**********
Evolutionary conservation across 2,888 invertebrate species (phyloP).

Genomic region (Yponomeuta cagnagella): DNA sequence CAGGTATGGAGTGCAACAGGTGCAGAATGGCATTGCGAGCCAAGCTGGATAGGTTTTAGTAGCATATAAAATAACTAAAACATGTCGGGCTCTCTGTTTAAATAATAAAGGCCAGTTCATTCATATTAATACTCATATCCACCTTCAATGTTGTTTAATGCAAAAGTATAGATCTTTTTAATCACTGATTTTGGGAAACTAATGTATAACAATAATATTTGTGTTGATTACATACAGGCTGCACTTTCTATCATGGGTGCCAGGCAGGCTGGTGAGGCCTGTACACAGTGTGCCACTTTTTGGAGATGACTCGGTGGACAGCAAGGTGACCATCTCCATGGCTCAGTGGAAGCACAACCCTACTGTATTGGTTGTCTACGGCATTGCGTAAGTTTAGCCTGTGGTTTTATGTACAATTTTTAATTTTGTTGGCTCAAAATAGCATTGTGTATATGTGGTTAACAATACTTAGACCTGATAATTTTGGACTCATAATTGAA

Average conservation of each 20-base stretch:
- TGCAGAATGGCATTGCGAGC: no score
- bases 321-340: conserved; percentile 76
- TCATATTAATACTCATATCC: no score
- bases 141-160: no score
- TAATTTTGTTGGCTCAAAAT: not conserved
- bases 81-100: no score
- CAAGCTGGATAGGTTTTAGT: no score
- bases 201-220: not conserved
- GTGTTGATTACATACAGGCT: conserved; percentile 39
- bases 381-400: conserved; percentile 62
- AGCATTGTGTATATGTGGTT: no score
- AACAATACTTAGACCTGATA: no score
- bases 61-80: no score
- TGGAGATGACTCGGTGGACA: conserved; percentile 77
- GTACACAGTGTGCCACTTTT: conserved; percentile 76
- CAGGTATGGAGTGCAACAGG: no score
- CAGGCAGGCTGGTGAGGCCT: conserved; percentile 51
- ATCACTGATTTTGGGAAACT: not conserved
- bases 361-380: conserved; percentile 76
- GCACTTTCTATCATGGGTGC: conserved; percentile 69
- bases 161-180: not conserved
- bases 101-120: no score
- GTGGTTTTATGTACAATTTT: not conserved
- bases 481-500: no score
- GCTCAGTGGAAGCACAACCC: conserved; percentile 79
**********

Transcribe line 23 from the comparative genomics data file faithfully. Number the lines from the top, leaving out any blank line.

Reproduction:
- GCACTTTCTATCATGGGTGC: conserved; percentile 69